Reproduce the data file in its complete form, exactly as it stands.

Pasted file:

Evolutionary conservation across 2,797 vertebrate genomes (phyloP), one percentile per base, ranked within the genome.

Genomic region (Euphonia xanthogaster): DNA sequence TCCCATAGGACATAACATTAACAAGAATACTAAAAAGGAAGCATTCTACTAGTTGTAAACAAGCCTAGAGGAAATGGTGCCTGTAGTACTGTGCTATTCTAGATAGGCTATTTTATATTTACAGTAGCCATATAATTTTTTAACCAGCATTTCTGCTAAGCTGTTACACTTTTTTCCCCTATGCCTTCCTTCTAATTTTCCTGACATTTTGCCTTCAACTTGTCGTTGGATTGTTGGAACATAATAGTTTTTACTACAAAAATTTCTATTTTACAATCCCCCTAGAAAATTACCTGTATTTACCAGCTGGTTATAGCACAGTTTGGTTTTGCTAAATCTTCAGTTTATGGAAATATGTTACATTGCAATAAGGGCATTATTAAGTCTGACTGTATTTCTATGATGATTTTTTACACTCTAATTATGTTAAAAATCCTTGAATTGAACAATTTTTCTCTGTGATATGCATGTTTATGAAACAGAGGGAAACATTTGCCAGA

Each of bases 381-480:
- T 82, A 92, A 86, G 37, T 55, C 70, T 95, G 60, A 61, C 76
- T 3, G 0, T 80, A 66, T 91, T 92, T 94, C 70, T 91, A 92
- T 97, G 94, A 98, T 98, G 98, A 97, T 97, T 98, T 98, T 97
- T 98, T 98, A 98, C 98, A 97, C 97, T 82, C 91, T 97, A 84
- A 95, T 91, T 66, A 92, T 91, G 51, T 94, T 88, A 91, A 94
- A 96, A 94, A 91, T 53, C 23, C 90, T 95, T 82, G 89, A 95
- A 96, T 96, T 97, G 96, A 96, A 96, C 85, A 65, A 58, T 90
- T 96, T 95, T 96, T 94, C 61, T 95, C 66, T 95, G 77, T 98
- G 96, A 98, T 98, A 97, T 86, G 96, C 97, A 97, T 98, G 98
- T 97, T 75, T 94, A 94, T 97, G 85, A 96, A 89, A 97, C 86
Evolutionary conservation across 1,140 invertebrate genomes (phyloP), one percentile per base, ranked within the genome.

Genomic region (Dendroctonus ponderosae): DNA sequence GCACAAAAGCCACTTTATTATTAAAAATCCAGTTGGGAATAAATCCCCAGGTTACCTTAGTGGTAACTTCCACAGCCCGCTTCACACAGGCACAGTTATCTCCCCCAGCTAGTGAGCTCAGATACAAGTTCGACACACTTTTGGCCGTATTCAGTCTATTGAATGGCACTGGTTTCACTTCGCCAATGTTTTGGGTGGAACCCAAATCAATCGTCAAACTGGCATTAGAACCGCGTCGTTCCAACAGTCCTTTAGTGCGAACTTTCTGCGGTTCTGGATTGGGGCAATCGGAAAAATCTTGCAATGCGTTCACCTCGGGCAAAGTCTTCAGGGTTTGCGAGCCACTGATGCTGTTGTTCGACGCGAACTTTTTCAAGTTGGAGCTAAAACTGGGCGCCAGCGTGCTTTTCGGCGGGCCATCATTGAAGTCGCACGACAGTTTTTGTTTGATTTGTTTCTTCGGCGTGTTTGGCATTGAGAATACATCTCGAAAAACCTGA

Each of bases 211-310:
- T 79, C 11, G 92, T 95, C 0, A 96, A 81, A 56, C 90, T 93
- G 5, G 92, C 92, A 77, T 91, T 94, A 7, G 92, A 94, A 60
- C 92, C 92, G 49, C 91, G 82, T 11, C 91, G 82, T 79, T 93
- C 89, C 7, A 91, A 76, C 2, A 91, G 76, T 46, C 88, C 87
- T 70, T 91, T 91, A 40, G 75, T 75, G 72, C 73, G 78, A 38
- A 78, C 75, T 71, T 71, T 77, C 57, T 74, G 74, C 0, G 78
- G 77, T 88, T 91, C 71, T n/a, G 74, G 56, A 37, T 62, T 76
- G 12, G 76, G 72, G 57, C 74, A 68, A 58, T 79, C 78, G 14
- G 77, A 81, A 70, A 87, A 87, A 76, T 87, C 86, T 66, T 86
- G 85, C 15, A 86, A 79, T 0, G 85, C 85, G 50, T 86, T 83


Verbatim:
Evolutionary conservation across 2,797 vertebrate genomes (phyloP), one percentile per base, ranked within the genome.

Genomic region (Euphonia xanthogaster): DNA sequence TCCCATAGGACATAACATTAACAAGAATACTAAAAAGGAAGCATTCTACTAGTTGTAAACAAGCCTAGAGGAAATGGTGCCTGTAGTACTGTGCTATTCTAGATAGGCTATTTTATATTTACAGTAGCCATATAATTTTTTAACCAGCATTTCTGCTAAGCTGTTACACTTTTTTCCCCTATGCCTTCCTTCTAATTTTCCTGACATTTTGCCTTCAACTTGTCGTTGGATTGTTGGAACATAATAGTTTTTACTACAAAAATTTCTATTTTACAATCCCCCTAGAAAATTACCTGTATTTACCAGCTGGTTATAGCACAGTTTGGTTTTGCTAAATCTTCAGTTTATGGAAATATGTTACATTGCAATAAGGGCATTATTAAGTCTGACTGTATTTCTATGATGATTTTTTACACTCTAATTATGTTAAAAATCCTTGAATTGAACAATTTTTCTCTGTGATATGCATGTTTATGAAACAGAGGGAAACATTTGCCAGA

Each of bases 381-480:
- T 82, A 92, A 86, G 37, T 55, C 70, T 95, G 60, A 61, C 76
- T 3, G 0, T 80, A 66, T 91, T 92, T 94, C 70, T 91, A 92
- T 97, G 94, A 98, T 98, G 98, A 97, T 97, T 98, T 98, T 97
- T 98, T 98, A 98, C 98, A 97, C 97, T 82, C 91, T 97, A 84
- A 95, T 91, T 66, A 92, T 91, G 51, T 94, T 88, A 91, A 94
- A 96, A 94, A 91, T 53, C 23, C 90, T 95, T 82, G 89, A 95
- A 96, T 96, T 97, G 96, A 96, A 96, C 85, A 65, A 58, T 90
- T 96, T 95, T 96, T 94, C 61, T 95, C 66, T 95, G 77, T 98
- G 96, A 98, T 98, A 97, T 86, G 96, C 97, A 97, T 98, G 98
- T 97, T 75, T 94, A 94, T 97, G 85, A 96, A 89, A 97, C 86
Evolutionary conservation across 1,140 invertebrate genomes (phyloP), one percentile per base, ranked within the genome.

Genomic region (Dendroctonus ponderosae): DNA sequence GCACAAAAGCCACTTTATTATTAAAAATCCAGTTGGGAATAAATCCCCAGGTTACCTTAGTGGTAACTTCCACAGCCCGCTTCACACAGGCACAGTTATCTCCCCCAGCTAGTGAGCTCAGATACAAGTTCGACACACTTTTGGCCGTATTCAGTCTATTGAATGGCACTGGTTTCACTTCGCCAATGTTTTGGGTGGAACCCAAATCAATCGTCAAACTGGCATTAGAACCGCGTCGTTCCAACAGTCCTTTAGTGCGAACTTTCTGCGGTTCTGGATTGGGGCAATCGGAAAAATCTTGCAATGCGTTCACCTCGGGCAAAGTCTTCAGGGTTTGCGAGCCACTGATGCTGTTGTTCGACGCGAACTTTTTCAAGTTGGAGCTAAAACTGGGCGCCAGCGTGCTTTTCGGCGGGCCATCATTGAAGTCGCACGACAGTTTTTGTTTGATTTGTTTCTTCGGCGTGTTTGGCATTGAGAATACATCTCGAAAAACCTGA

Each of bases 211-310:
- T 79, C 11, G 92, T 95, C 0, A 96, A 81, A 56, C 90, T 93
- G 5, G 92, C 92, A 77, T 91, T 94, A 7, G 92, A 94, A 60
- C 92, C 92, G 49, C 91, G 82, T 11, C 91, G 82, T 79, T 93
- C 89, C 7, A 91, A 76, C 2, A 91, G 76, T 46, C 88, C 87
- T 70, T 91, T 91, A 40, G 75, T 75, G 72, C 73, G 78, A 38
- A 78, C 75, T 71, T 71, T 77, C 57, T 74, G 74, C 0, G 78
- G 77, T 88, T 91, C 71, T n/a, G 74, G 56, A 37, T 62, T 76
- G 12, G 76, G 72, G 57, C 74, A 68, A 58, T 79, C 78, G 14
- G 77, A 81, A 70, A 87, A 87, A 76, T 87, C 86, T 66, T 86
- G 85, C 15, A 86, A 79, T 0, G 85, C 85, G 50, T 86, T 83